A few friends from the states–and our friend David here in Paris–have mentioned the Netflix series Emily in Paris. Initially, I could stomach only the first episode, so predictable was the writing. But with the encouragement of an American friend here in the neighborhood, I buckled down for more, eventually watching the entire series with a combination of shock, amusement, and laughter.
Shocked at the American-centeredness of it all. Amused by the truth of some elements of the show. Laughing at the sheer unbelievable-ness of most of it.
The series was, in the end, a mixed bag of sugar-coated fantasy thumb-tacked with the occasional twinge of real life. I rationalize these things by saying, Well, I’m sure Netflix has their audience for this kind of series. And, as Season 2 is already in the works, it seems they do.
It has been said that stereotypes contain a certain amount of truth. The difference is between a stereotype and a cliche is, I guess, the rub of this series. It’s a small planet today. The internet has connected all of us, like it or not, and so I’m not sure that cardboard cut-outs of people from another country serve us well, even in the lightest of entertainments.
Not that the writers didn’t take well-aimed shots at the American-ness of Emily. We are, as a nation, so certain and so optimistic and so eager…even when we have no reason to be so. We come unprepared, as Emily did, without knowing the culture or language, confident that we know best. Or can figure it out on the fly.
The last thing we think about is our behavior as guests in another country.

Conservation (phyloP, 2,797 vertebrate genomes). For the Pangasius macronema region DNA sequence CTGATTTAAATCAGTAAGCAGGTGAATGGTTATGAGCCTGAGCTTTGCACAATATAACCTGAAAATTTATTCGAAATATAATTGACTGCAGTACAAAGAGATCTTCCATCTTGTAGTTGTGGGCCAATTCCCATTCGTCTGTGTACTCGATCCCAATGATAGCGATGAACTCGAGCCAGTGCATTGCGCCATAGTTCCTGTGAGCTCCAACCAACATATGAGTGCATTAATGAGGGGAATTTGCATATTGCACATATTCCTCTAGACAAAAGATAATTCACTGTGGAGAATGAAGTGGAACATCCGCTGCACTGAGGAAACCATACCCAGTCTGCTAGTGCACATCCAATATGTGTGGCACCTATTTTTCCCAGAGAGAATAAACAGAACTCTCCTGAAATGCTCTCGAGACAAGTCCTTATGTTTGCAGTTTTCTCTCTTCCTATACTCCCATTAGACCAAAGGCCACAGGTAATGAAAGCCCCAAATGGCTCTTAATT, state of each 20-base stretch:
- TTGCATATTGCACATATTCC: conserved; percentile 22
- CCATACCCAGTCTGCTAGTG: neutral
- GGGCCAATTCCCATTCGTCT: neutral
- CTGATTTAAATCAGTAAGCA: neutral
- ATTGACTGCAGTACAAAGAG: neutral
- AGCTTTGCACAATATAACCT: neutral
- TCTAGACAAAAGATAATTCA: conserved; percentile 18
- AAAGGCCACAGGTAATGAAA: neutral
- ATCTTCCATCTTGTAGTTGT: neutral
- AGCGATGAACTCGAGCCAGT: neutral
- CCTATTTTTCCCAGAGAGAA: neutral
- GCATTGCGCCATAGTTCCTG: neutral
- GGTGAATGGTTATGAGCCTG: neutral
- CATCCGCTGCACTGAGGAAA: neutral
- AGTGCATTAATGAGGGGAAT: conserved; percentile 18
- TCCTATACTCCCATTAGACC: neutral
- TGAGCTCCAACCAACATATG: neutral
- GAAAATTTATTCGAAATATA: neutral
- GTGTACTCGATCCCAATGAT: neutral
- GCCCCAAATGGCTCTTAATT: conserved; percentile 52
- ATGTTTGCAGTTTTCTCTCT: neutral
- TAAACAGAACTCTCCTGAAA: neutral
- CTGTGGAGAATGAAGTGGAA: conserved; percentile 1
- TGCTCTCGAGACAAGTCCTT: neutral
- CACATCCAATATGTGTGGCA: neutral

My nagging question is, did American audiences pick up on that part of the humor? Did they see themselves in Emily’s faux pas? In her simple, self-centered, fairytale view of the world?
I hope we did. For all that has been written and said about the differences between the Anglo culture and French culture, the simplest thing to say is that the two are very different. Experiencing both, appreciating both, and trying to understand both is an enriching and sometimes exhausting journey that is never complete. (See the link below for another writer’s experience.)
And if any of the writers of the show are reading this, we could use a little nuance, a little subtly in Season 2, with an original character or two, more ambiguity in the narrative, and deeper themes to ponder.
This is, after all, Paris. The city is full of all of those, and more. As writers, it’s your job to find them.
3 thoughts on “Emily in Paris…Hit and Miss”
Ooh, that show made me cringe at the portrayal of an American youth as so ignorant. But yes, I did watch it, because it is a lighthearted romp with great scenery, and that made me happy. Seeing people go out, smile, and go to parties feels so nostalgic and wonderful. But yes, horrible cliches that are so, so dated. Parts seemed written in the 80s or 90s.
For a truly wonderful Netflix show, watch “Call my Agent”, set in Paris, with French actors. Also set in a workplace, but so funny. Features some well-known French cinema stars in weekly guest roles.
I blame it on Covid. Yes, I watched it, yawn yawn, such pablum. Then, I caught myself smiling, chuckling, and laughing at the story. Although Emily is the titled character, the French characters save the show. Something about the French and their acting is such a refreshing change from Americans. It isn’t only the clothes, the breath-taking architecture, it is something else, undefinable.
Agree EmilyinParis is syrupy, sanctimonious yet amusing. It was exactly what I needed as the second wave of Covid was approaching Houston. The better choice, by far, is The Queen’s Gambit. Bravo, applause for that gem. As Elle said, the best choice is Call My Agent. I have re-watched that show so many times and I seldom rewatch a show. The characters, the acting, the subtleties, the tricks, etc. Each time I discover a new joke or a new insight into the PR world. We need more episodes of Call My Agent as well as more shows that are well-written. Surely, Covid has taught that quality matters.
I’m afraid this is the first time I hear about this series. I don’t watch Netflix. The point of this stuff, it seems, is to be popular and generate money. Ergo, it’s not surprising if subtlety isn’t very high up in the agenda.
That said, Emily Brontë’s “Wuthering Heights” isn’t very subtle either (quite the contrary), and yet a classic.